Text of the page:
# Hydrostatics and Properties of Fluids Lab Report

Categories: Physics

### Introduction

The Hydrostatic Bench is intended for the demonstration of the fluid's hydrostatic characteristics and behavior (fluid at rest). This enables learners to acquire a comprehension of a variety of basic concepts and methods before they study liquids in motion[1].

### Theoretical Background of Experiment

#### 2.1 Density

The density of any liquid is characterized as the mass per unit volume and is signified by 'ρ'. It ought to be noticed that the density of a fluid remains reasonably consistent because the volume involved by a given mass of fluid is practically constant.

However, gases are compressible, and their density changes with volume[1].

#### 2.2 Capillarity

Capillarity refers to the rise or fall of liquid levels in small cavity tubes, depending on the angle of contact between the fluid and the tube surface. For fluids that wet the tube, a rise occurs, while for fluids that don't wet the tube, a depression results. Surface tension (σ) supports the gravitational force on the raised liquid column in capillary tubes, affecting pressure measurements[1].

#### 2.3 Hydrostatic Pressure

Hydrostatic pressure is the pressure applied by a liquid at rest at a given point within the liquid due to gravity. It increases with depth from the liquid surface. In a container, the depth of an object submerged in the liquid can be measured, and the pressure experienced by the object depends on the liquid's density and depth above it[2].

#### 2.4 Viscosity

Viscosity, represented by the Greek symbol 'μ' (mu), is a measure of a liquid's resistance to flow due to shearing stress within the liquid.

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It is defined as the ratio of shearing pressure 'τ' to the rate of change of velocity 'v'. Viscosity calculations may vary for laminar and turbulent flow, determined by the Reynolds number of the flowing liquid. Laminar flow occurs at Reynolds numbers below 2300[3].

### Application in Industry

Hydrostatic testing is widely used in industry to check the integrity of pressure vessels, such as boilers, tubes, and cylinders, for leakage or defects. It ensures the safety and quality of pressure vessels operating under pressure conditions. Hydrostatic testing is crucial for identifying leaks in low-pressure devices like pipes and plumbing systems. Additionally, it can be used to verify burst and proof pressures[4].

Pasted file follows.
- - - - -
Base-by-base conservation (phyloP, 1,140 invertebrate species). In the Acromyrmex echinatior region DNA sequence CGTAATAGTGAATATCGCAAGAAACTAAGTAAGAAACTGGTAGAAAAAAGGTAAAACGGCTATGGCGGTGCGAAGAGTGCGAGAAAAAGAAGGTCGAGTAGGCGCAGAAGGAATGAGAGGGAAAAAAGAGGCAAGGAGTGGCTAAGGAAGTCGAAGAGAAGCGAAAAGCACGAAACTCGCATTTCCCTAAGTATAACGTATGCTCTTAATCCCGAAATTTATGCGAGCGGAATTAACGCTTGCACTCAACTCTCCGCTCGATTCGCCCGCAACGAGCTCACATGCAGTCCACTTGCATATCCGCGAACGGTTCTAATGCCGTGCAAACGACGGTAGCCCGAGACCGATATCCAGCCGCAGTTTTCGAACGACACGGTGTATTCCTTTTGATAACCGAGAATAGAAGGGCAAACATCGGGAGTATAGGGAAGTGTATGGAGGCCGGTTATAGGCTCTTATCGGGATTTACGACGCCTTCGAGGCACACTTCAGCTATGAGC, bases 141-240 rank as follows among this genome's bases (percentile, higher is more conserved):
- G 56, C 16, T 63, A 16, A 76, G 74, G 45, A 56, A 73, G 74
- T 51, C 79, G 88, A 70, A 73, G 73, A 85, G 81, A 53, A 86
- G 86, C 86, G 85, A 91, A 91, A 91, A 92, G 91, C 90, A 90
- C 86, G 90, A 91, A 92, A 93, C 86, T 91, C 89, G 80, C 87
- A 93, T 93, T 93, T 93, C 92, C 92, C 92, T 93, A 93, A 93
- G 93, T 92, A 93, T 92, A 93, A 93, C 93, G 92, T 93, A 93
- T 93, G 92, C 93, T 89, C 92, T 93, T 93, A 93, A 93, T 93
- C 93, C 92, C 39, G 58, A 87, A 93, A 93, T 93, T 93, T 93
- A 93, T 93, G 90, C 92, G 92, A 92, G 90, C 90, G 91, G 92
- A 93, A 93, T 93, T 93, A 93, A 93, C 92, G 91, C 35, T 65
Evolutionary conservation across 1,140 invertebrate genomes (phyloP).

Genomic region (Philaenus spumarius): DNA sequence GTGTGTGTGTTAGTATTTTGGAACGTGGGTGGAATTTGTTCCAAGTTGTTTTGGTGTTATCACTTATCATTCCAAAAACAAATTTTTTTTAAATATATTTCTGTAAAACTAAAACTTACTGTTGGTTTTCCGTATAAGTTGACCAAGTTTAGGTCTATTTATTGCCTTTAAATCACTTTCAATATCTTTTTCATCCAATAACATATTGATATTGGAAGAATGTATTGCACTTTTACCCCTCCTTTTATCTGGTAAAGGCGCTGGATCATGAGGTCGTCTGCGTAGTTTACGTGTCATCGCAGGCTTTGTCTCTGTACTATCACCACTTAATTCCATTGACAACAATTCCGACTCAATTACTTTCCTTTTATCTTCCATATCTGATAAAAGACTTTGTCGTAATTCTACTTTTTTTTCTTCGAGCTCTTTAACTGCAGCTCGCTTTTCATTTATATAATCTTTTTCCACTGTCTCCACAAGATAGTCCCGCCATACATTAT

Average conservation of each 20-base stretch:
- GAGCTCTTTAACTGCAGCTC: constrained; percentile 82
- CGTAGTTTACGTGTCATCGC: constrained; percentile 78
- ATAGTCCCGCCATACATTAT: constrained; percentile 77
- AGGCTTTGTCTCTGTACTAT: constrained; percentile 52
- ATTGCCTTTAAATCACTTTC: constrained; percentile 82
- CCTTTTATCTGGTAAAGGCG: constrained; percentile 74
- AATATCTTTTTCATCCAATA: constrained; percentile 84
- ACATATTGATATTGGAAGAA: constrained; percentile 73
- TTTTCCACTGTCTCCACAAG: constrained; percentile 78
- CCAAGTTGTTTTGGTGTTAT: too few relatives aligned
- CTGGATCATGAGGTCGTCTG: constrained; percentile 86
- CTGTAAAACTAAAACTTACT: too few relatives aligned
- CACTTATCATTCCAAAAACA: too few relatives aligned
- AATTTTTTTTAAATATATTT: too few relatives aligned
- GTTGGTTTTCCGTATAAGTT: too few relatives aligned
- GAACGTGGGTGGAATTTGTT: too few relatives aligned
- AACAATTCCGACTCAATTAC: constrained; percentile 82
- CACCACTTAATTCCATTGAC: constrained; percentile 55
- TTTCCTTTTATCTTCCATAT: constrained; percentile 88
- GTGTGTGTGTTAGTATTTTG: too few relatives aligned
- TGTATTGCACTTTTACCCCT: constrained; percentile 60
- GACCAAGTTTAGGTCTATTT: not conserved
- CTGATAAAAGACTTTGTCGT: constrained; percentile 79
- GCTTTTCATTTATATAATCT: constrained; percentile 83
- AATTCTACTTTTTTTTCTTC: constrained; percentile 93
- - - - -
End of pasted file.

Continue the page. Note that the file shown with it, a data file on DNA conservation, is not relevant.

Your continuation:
### Experimental Setup

#### 4.1 Equipment

The experimental apparatus consists of a comprehensive bench equipped with all necessary equipment for conducting hydrostatics and properties of fluids experiments. Some equipment is rigidly mounted on the bench, while others are suitable for use on the bench top. The bench includes a water reservoir for experiments requiring a free-water surface, and a drainage system for collecting and returning water to the reservoir. Equipment for determining fluid properties includes a Eureka can, a specific gravity bottle, a hydrometer, a capillarity apparatus, a falling-disc viscometer, and a vernier angle gauge for liquid level measurement[5].

#### 4.2 Setup

The experimental procedure involves several steps for different measurements:

1. Determining the density of a fluid by measuring the mass of an empty beaker, filling it with the liquid, and calculating the density.
2. Measuring the density of an object using the Eureka can method.
3. Conducting Bourdon Pressure Gauge experiments to determine pressure changes under varying conditions.
4. Investigating capillarity by observing liquid rise in tubes with different diameters.
5. Determining the viscosity of two different fluids using a viscosimeter and calculating kinematic and dynamic viscosity[6].

### Experimental Data and Analysis

#### 5.1 Density of Liquids and Solids

• Mass of empty beaker: m = 46.1 g
• Volume of filled beaker with fluid: v = 40 ml
• Mass of filled beaker: m = 86.99 g
• Density of fluid: ρ = 1020 kg/m³
• Object weight: m = 180.8 g
• Weight of empty beaker: m = 46.1 g
• Weight of filled beaker: m = 111 g
• Calculated density of object = 2785.8 kg/m³

#### 5.2 Bourdon Pressure Gauge Data

Mass added to piston (kg) Total mass with piston M (kg) Actual Pressure p (kN/m²) Gauge reading (kN/m²) - Increasing Pressure Gauge error (kN/m²) Gauge reading (kN/m²) - Decreasing Pressure Gauge error (kN/m²)
0.5 1 47 63 16 (34%) 56 9 (19%)
1 2 62 80 18 (29%) 76 14 (23%)
2 3 94 115 21 (22%) 112 18 (19%)
3 4 125 126 1 (0.8%) 150 25 (20%)
4 5 156 175 19 (12%) 175 19 (12%)

#### 5.3 Capillarity Data

Diameter of tube (mm) Height (ht) in mm Calculated Surface Tension (σ) in kg/s²
1.6 7 0.0274
0.8 12 0.0239
0.4 23 0.0225

#### 5.4 Viscosity Data

Dynamic viscosity:

• Distance: 200 mm
• Diameter: 1.6 mm
• Velocity of water: 10 m/s
• Velocity of oil: 0.7 m/s

Viscosity of water:

• μ₁ = 9.5×10⁻⁷ m²/s
• μ₂ = 9.5×10⁻⁷ m²/s

Viscosity of oil:

• μ₁ = 1.5×10⁻⁵ m²/s
• μ₂ = 1.39×10⁻⁴ m²/s

### Summary/Conclusions

In conclusion, this experiment conducted on the Hydrostatic Bench allowed us to study various aspects of hydrostatics and properties of fluids, including the density of liquids and solids, viscosity of different liquids, effects of capillarity, and Bourdon pressure gauge behavior. These experiments provide a solid foundation for understanding fundamental principles and behaviors of fluids at rest, which is essential before studying the motion of fluids[6].

Updated: Jan 05, 2024